As a result, our True North 38 is available in three versions: Sport, Explorer and Heritage. Each differs in the amount of equipment included and , to some extent, the level of finish. The Heritage, for example, includes air conditioning, a genset, a complete electronics package and a yacht-finish wood-trimmed interior. The Explorer is designed for coastal cruising and includes an electric windlass and the electronics package. The Sport is a good, basic boat with a competitive price that will allow more boaters to get out on the water and have a lot of fun.
We knew that to stand out in the crowded marketplace we had to offer something quite unique, and the True North 38 does so in several ways. To begin with, the cockpit is large enough to stow a 10-foot inflatable with its outboard attached. The dinghy is easily brought aboard through the large, double transom doors, eliminating the need for davits or a mast-and-boom rig. We see the dinghy being an ideal place to store bicycles and other cruising gear while under way. And there's plenty of walk space and seating around the dinghy, thanks to the wide side decks.
Because we see the boat being used as a center of water-sports activity, we kept the pilothouse open to the cockpit, allowing a natural traffic flow between the indoors and outdoors. The galley is very accessible to those in the cockpit, so those with wet swimsuits can satisfy their hunger and thirst without leaving a trail behind them. To allow room for overnight guests, the dinette settee expands, and the table converts to create a double berth.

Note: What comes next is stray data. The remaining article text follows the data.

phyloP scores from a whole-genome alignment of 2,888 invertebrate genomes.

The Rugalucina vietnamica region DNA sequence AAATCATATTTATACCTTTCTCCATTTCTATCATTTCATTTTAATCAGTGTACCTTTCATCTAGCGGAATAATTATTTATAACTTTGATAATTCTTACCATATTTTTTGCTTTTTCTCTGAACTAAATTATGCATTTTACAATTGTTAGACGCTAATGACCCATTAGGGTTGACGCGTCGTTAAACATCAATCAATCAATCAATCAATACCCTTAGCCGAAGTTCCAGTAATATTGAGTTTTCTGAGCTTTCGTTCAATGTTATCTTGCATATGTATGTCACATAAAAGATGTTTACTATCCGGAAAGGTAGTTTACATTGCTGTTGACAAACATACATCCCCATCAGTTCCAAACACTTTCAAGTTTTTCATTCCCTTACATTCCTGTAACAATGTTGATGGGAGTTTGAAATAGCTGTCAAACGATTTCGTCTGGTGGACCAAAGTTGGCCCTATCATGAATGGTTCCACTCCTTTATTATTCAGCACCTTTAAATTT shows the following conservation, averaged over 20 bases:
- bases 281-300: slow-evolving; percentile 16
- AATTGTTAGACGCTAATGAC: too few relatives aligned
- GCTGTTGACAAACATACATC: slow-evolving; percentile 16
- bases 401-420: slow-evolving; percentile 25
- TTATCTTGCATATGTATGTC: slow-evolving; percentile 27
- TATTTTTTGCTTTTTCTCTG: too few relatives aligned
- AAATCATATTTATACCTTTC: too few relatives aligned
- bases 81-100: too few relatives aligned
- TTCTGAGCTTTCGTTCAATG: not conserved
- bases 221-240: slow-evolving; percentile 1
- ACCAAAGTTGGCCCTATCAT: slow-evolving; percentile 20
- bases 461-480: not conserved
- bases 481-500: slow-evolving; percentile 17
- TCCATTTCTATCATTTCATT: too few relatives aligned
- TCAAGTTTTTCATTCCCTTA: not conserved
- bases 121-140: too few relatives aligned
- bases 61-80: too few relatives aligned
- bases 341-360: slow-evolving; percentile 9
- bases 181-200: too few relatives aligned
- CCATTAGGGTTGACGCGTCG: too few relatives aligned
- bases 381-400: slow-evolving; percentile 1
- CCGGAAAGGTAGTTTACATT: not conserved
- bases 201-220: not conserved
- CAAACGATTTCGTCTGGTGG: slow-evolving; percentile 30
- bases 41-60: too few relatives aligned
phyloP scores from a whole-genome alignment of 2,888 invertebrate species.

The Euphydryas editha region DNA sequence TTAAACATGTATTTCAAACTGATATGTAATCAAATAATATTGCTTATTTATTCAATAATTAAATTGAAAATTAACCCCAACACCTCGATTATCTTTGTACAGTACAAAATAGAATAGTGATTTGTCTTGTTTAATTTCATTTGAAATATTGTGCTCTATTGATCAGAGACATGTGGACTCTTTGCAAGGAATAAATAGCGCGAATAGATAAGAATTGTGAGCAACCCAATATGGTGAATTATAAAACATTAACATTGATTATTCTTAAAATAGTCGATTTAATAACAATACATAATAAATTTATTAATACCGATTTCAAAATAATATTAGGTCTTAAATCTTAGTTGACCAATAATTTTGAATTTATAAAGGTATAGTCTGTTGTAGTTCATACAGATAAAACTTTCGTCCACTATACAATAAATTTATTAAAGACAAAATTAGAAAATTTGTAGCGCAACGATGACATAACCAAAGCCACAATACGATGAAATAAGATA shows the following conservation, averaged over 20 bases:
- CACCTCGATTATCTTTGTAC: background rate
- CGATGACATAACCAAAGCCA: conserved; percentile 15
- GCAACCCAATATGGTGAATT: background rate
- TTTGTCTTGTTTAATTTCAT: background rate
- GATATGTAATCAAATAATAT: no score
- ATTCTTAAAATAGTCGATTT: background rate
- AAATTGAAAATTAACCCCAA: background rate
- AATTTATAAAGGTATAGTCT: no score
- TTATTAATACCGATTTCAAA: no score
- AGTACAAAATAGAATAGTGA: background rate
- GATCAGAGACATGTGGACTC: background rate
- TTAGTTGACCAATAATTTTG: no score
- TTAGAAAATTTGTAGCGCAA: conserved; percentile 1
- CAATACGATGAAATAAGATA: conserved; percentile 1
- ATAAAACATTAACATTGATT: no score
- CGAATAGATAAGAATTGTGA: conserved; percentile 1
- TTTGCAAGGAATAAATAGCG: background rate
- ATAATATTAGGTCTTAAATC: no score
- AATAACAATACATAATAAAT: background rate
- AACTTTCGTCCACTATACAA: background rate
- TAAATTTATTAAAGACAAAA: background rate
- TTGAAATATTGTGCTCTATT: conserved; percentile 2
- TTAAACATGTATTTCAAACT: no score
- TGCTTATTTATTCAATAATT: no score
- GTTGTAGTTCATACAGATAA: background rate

The helmsman is not far from the action and has an excellent view aft, making docking easier. In fact, the helm area commands an excellent view all around, and we've spent a lot of time getting the instrument panel right from a practical point, as well as aesthetics. Sitting or standing, this is a very comfortable boat to steer. A set of canvas and clear windows can be fitted to the aft roof and cabin sides for full protection from weather.
Adjacent to the helm area is a con-pilot/nav area, equipped with a bench seat. We also decided to feature an easy-to-clean nonskid flooring instead of the traditional teak and holly sole. Yes, that traditional sole is beautiful, but after a season of kids, dogs and guests without boat shoes, there's hell to pay.
Below there's a sizable V-berth cabin with a full-sized head and shower. Originally, we felt we needed a separate stall shower, but our focus group studies told us not to waste the room. Now that we see how much room there is in the cabin, we see our customers were right on.
In talking with owners of mid-sized express boats who also have kids, we found there was a problem of what to do when the children were ready for bed. Normally they would try to sleep in the converted dinette area, but that would essentially close off the boat to adults. We developed an optional loft that is built athwartships of the V-berth, and that can fit two kids. Put them to bed early, close off the forward cabin, and the rest of the boat is ready to enjoy. When the adults are ready to turn in, everyone can have a good night's sleep in the forward cabin. And, of course, there's room for two more in the pilothouse.
Performance without expense